The Case for Jewish Confirmation

Rabbi Dan Dorsch
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Confirmation for teen girls?Credit: Dreamstime
Rabbi Dan Dorsch

When I myself had the opportunity to be confirmed by my synagogue on Shavuot, admittedly, after the first class I decided to drop out.  Like other teens, I was faced with so many choices, not the least of which was a lucrative lifeguarding shift that opened at the same time (for a teenager, $6.25 an hour!). I made the choice to take money over studying with the rabbi. Somewhat irreverently, I told my parents that I “confirmed” my Judaism and was moving on.

I do not envy teenagers today. I constantly watch those in my community struggle with how to make good choices and balance in their lives between high educational standards, extra-curricular activities and Judaism. As a teenager, I did not have the distractions of YouTube and social media, nor did I have as many mechanisms for making poor ethical choices.  

This is why, over time, I have come to understand just how important it is for synagogues to hold a confirmation ritual on Shavuot.

The ritual of confirmation first originated in Germany among reform-minded Jews as a graduation ceremony to replace the bar mitzvah. However, since that time it has become commonplace for students in the 10th grade in America to study alongside their rabbi and to celebrate a confirmation ceremony on Shavuot, in addition to bar or bat mitzvah. 

Confirmation can be a very important ritual that speaks to the struggles of the contemporary American Jewish teenager making Jewish choices. Somewhat ironically, I made the bad choice as a teenager to drop out of just the class that was geared toward helping me learn how to make better Jewish choices. In Pirkei Avot (5:21), we learn that the age when we are responsible for making the right choices and the following the mitzvoth is 13.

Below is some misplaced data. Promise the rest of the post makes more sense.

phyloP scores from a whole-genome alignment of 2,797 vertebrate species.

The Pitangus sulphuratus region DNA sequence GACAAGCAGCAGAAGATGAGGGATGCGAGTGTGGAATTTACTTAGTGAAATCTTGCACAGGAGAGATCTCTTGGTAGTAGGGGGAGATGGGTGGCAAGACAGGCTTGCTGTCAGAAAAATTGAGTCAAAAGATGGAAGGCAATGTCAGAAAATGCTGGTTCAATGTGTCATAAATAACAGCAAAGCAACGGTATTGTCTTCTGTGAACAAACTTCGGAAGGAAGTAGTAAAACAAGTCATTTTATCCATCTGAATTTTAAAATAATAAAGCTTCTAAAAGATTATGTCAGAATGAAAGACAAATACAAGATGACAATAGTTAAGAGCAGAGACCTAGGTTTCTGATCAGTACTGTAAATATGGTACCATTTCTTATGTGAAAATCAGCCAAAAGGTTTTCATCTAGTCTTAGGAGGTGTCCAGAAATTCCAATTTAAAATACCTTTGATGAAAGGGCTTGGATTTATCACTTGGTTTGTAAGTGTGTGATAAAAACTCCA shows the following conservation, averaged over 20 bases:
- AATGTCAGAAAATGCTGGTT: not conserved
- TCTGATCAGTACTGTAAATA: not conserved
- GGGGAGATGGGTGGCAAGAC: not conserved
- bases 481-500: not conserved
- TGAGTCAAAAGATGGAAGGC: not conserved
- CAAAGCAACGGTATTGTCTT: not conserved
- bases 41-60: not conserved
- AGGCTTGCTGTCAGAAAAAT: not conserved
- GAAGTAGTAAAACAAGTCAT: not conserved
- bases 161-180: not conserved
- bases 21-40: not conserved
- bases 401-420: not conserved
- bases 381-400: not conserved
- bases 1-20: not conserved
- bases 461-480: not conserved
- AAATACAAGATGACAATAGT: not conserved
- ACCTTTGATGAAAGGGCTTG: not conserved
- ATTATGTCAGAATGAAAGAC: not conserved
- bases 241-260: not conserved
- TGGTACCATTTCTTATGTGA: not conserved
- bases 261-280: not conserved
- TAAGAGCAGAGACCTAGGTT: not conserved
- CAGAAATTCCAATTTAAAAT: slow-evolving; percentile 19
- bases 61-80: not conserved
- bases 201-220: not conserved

However, very few b’nei mitzvah are ready for that type of responsibility.  My synagogue confirmation class (like I suspect most in the country) included opportunities to chat with the rabbi about contemporary Jewish attitudes toward “hot topics” (sexuality, drugs, peace in the Middle East, etc.).  Having the confirmation ritual at 15 or 16 helps guide our students toward making good choices at a much more appropriate age for these discussions.

Shavuot is also an ideal holiday to frame these kinds of discussions because it speaks to this idea of choice. The Israelites chose to receive the Torah and enter a covenant with God on Shavuot, and we have been sustained by its guiding wisdom ever since. The story of Ruth, considered to be the ideal Jew by choice, is the Megillah that we read on Shavuot. Ruth is a character who, like so many of our teens, struggled with making choices. Yet Ruth, who was probably not much older than many of our confirmands, chooses despite her struggles to live a Jewish life, much like we hope our confirmands will do as a result of their studies.

Years ago, I remember a parent questioning my motives for teaching about issues of sexuality with teens in a Jewish classroom. She felt uncomfortable that a rabbi would be talking about these kinds of issues in synagogue with children. I finally turned to her and said, “Would you rather they learn about how best to make these choices from me, or what they can find on YouTube?”

Each time we are called to the Torah, Jews say a blessing that acknowledges that we are God’s chosen people. But how will we, let alone our teens, choose to receive the Torah in return for that honor if we don't convince them that Torah speaks to the very choices and serious life issues they are grappling with? This is why I believe holding confirmation on Shavuot must continue to be such an indispensable part of the American Jewish lifecycle experience. Confirmation on Shavuot reminds us that holding healthy, Jewish discussions on “hot” issues at this critical age can only help further guide our teens toward making healthy, Jewish choices.

Rabbi Dan Dorsch is the assistant rabbi at Temple Beth Shalom in Livingston, New Jersey. Follow him on twitter @danieldorsch.

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